Skorman, the civic leader and downtown businessman, left Colorado Springs City Council in early 2006 to begin what he calls "the greatest job I've ever had," running U.S. Sen. Ken Salazar's local office as regional director.
It looked like the makings of a long-term relationship, at least as long as Skorman wanted. Instead, at 55, he's moving on to a more imposing challenge: making Colorado Springs a national role model for clean, energy-conscious cities, helping the city to "live more within its means, which we haven't always done."
Skorman will join the locally based, ecology-minded Catamount Institute as director of a new program, the Pikes Peak Conservation Corps. He'll finish working for Salazar on Thursday, then start at Catamount on Friday.
Ann Oatman-Gardner, Skorman's longtime friend and activist ally, has been hired as his replacement, beginning in mid-January. Oatman-Gardner most recently has been a military planner for the Pikes Peak Area Council of Governments.
"This is a tough decision for me," Skorman says. "I would have stayed, and I wasn't looking for anything. I really enjoyed working for the senator, because I felt like I was able to do a lot of good, all behind the scenes," he adds, citing Fountain Creek and Pion Canyon.
Yet, having lived here since 1970, Skorman saw a city with obvious conservation-related problems and needs. And he knows the consequences of apathy, having grown up in Akron, Ohio, "where we smelled rubber every day and the Cuyahoga River was burning." Here, he saw a cause worth changing his life to embrace, "an idea that I've thought about for quite a while," and Catamount has provided the vehicle.
Skorman's goals for the new program are simple, huge and admirable:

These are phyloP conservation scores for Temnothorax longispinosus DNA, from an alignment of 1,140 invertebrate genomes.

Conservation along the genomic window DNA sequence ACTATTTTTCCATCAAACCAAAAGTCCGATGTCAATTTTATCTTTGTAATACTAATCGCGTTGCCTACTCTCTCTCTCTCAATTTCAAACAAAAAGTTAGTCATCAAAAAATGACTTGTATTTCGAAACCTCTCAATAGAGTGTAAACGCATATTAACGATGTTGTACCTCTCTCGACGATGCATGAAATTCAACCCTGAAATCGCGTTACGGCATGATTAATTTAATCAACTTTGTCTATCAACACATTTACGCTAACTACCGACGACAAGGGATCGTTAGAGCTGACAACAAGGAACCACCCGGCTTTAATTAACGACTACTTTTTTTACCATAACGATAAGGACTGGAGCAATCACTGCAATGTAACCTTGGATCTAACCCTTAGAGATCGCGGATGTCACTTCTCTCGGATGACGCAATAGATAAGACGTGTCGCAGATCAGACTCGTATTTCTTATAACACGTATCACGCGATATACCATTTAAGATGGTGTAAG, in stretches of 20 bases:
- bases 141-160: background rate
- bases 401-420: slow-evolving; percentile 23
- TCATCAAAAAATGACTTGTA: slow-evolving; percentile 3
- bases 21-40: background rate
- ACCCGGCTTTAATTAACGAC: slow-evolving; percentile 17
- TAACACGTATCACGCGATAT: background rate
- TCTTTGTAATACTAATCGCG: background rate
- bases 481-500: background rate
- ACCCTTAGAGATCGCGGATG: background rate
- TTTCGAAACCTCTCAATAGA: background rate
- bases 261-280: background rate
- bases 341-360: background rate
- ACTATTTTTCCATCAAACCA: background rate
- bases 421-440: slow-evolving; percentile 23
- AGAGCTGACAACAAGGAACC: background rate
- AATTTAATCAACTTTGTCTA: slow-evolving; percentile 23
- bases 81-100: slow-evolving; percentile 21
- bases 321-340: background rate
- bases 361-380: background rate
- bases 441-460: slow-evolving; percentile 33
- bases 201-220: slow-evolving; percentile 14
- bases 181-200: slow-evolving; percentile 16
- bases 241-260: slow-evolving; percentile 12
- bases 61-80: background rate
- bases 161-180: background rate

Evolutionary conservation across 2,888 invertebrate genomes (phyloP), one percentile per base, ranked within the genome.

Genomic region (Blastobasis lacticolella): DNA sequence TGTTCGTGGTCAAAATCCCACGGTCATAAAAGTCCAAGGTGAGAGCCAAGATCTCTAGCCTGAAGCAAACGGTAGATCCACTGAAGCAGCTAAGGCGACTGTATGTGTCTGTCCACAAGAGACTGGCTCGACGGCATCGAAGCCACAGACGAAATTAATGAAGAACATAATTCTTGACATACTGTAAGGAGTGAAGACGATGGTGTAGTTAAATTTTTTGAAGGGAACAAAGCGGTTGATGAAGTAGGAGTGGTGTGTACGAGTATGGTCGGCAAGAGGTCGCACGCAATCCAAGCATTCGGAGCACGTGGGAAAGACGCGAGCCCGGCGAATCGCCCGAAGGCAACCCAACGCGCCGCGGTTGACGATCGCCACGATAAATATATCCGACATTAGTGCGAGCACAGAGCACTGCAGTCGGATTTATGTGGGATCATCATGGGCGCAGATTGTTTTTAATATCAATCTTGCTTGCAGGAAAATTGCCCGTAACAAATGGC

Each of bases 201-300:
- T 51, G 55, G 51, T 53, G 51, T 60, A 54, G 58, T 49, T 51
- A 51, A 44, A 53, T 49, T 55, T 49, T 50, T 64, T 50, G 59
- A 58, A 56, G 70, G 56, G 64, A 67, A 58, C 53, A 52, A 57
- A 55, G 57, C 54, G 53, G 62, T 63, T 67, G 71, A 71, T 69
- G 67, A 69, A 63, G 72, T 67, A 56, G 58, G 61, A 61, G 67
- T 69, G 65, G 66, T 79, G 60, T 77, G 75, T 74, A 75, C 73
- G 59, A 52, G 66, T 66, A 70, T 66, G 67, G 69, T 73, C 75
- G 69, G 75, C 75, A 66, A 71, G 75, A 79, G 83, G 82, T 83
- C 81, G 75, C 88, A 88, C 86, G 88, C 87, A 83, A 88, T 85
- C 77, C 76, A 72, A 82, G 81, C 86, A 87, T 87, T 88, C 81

Set up a corps of 10,000 people, each reaching out to 10 others "and helping them make choices to conserve energy and water, and to lower their costs for daily living."
Provide at least 1 million compact fluorescent light bulbs 10 for 100,000 buildings, including homes, offices and businesses to save energy and money.
Make enough of a difference that the city can put off or avoid building a coal-fired power plant now planned to be operational in 2014.
He doesn't have a timetable, because he knows "this will be a long-term process after this, we might plant a million trees."
He does, however, want to make one point clear: "This is not a debate over whether global warming is man-caused ... It's just an effort to save consumers money and make this city a cleaner, more efficient place to live and do business."
He sees this as a way "to cross boundaries and change our image; we've been branded in divisive, negative ways." Conservation, he hopes, will unite evangelical and secular groups, young and old, conservatives and liberals, military and students.
Beyond the light bulbs, the educational part will include helping families and businesses pursue such other options as programmable thermostats, power strips for TVs and other current-sappers, and insulated wraps for water heaters.
It all makes so much sense. But Skorman doesn't know of any other city that has turned to such a comprehensive, even door-to-door, grassroots strategy.
Also, if he doesn't take charge of making something happen here, who will?
There's another upside. While working for Salazar, it wasn't appropriate for Skorman to speak out on local issues. He adamantly says he's not using the Catamount position "to jump back into politics," and he insists the whole idea is to build new partnerships and alliances outside any other philosophical differences.
Yet, Skorman does admit, he now "can be public in ways I couldn't be when working for the senator. This will let me get my own voice back in certain ways."
That's the Richard Skorman who has cared so much about this city for his entire adult life. All he wants is to make life here as much better as possible for generations to come. And he's found the way to do just that.
Colorado Springs could be thanking him forever.